The third insight RAND offers is: “Don’t direct your flow of information directly back at the firehose of falsehood.” Instead, one must identify the communities being targeted by the disinformation campaign, and primarily focus efforts in those areas. Directing messaging resources at the gun lobby itself is unlikely to yield results other than reinforcing existing information silos. 

RAND also recommends that governments take significant action to shut down (or at least directly interfere with) Russian propaganda channels. However, this advice does not translate to the gun lobby’s disinformation campaign, as the gun lobby is not a foreign actor and is too deeply entrenched in today’s media ecosystem to excise. Further, attempts to censor gun lobby messaging would likely only add to increase political polarization and information silos, hampering persuasion. 

That being said, unlike Russian propaganda which can effortlessly transition from topic to topic, easily shift narratives, and swiftly replace any outlets or voices that are discredited, the gun lobby is entrenched on a single topic with a comparatively small set of related false narratives, most of which come from a mere handful of disreputable sources. While attempting to silence the gun lobby would prove ineffectual and counterproductive, directly exposing the underlying sources of the gun lobby’s disinformation portfolio can help stymie the Firehose of Falsehood.

In addition to RAND’s recommendations, the academic literature on persuasion offers a few more strategic options: 

  • Find trusted messengers and leaders who already agree with gun violence prevention in communities targeted by disinformation.
  • Cultivate “reality allies” in communities targeted by the Firehose who can disrupt disinformation echo chambers with correct information.
  • Use “deep canvassing” techniques that emphasize meeting people where they are with long, empathetic conversations involving open-ended questions and listening to the other person.
  • Train existing advocates on how to counter disinformation at the personal level. 

A successful Firehose of Truth campaign is going to require all of the recommended elements in a coordinated effort. 

Countering the Firehose at the Personal Level

It is important to acknowledge at the outset that not everyone is persuadable. However, the academic literature on persuasion indicates a large percentage of the electorate can be swayed. That does not mean it is easy, and the process can take multiple conversations given how polarized the United States has become over the past several decades. Despite the complications, persuasion at the personal level is essential to counteract the Firehose of Falsehood and is something everyone can do.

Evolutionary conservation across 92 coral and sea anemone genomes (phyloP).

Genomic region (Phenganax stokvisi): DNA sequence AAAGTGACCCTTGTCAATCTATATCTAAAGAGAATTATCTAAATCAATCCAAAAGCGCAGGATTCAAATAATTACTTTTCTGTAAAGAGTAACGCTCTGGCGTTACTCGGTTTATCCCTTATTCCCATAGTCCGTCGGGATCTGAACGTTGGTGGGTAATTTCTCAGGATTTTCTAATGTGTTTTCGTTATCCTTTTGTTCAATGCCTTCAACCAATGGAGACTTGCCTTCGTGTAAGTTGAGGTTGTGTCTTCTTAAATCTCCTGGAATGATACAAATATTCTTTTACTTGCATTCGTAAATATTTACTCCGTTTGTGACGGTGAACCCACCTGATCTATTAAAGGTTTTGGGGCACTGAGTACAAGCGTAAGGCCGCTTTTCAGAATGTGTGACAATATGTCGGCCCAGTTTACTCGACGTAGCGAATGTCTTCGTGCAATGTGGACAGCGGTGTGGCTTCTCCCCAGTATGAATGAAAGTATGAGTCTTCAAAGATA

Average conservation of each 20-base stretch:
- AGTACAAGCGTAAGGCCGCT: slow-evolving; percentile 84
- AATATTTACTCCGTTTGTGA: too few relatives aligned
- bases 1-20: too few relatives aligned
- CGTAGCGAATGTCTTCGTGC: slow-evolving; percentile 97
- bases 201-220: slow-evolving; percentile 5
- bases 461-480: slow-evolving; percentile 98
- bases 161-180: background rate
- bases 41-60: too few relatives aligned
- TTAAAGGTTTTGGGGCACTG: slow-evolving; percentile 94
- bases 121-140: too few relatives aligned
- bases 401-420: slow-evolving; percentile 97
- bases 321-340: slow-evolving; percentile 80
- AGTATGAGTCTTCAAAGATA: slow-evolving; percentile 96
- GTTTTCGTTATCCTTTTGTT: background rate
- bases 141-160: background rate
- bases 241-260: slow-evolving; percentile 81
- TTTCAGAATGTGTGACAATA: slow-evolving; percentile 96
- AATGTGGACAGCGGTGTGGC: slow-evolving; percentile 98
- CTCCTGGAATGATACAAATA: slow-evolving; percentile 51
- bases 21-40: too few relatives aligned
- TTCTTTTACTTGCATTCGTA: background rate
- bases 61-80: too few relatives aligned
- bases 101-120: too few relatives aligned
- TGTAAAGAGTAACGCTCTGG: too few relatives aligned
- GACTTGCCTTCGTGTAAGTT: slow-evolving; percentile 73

It is crucial that these persuasion tactics not be used in a disingenuous manner or merely as a ploy. Sincerity is paramount, otherwise the foundation of trust will shatter and dramatically decrease the likelihood of successful persuasion in the future.

A broad array of psychological literature indicates that a 4 stage process for persuasion can be effective, with each stage requiring its own distinct approach:

Stage 1: Circumventing Tribal Barriers

The core paradox at the heart of persuasion is that in order to change someone’s mind, you need to be seen as a trusted source of information. However, in order to be seen as a trusted source, you need to share the preexisting beliefs of that person, or at least be seen as a member of their tribe. At least at the outset of an interaction, personal experiences are more persuasive and trusted than facts. Until trust is built, facts are not persuasive. 

In order to build a foundation of trust, there are three types of personal narratives that are effective at removing or circumventing barriers:

  1. Demonstrating that you have been personally impacted by gun violence.
  2. Demonstrating that you used to have the same beliefs as the person/people you are talking with, but have since changed your mind.
  3. Demonstrating that you have something else in common and agree on with the other person/people that is relevant to gun violence (ie you are both parents who want to keep your children safe).

It is important to note that Stage 1 only applies if you do not already have an existing, trusting relationship with the other party in a conversation. Otherwise, jumping straight to Stage 2 is possible. 

Stage 2: Exploring Beliefs and Understanding Values

After some element of trust has been established, the next step is questioning, listening, and affirming. It is critical at this juncture to avoid being confrontational or dismissive. Asking what people think about an issue and their reasons should come from a place of genuine curiosity. This approach is at the center of “deep canvassing,” which has shown remarkable success in shifting public opinion on politically controversial topics. 

Questioning, listening, and affirming provides several key advantages:

  • Having the other person explain their beliefs on a topic causes them to adopt a more moderate stance.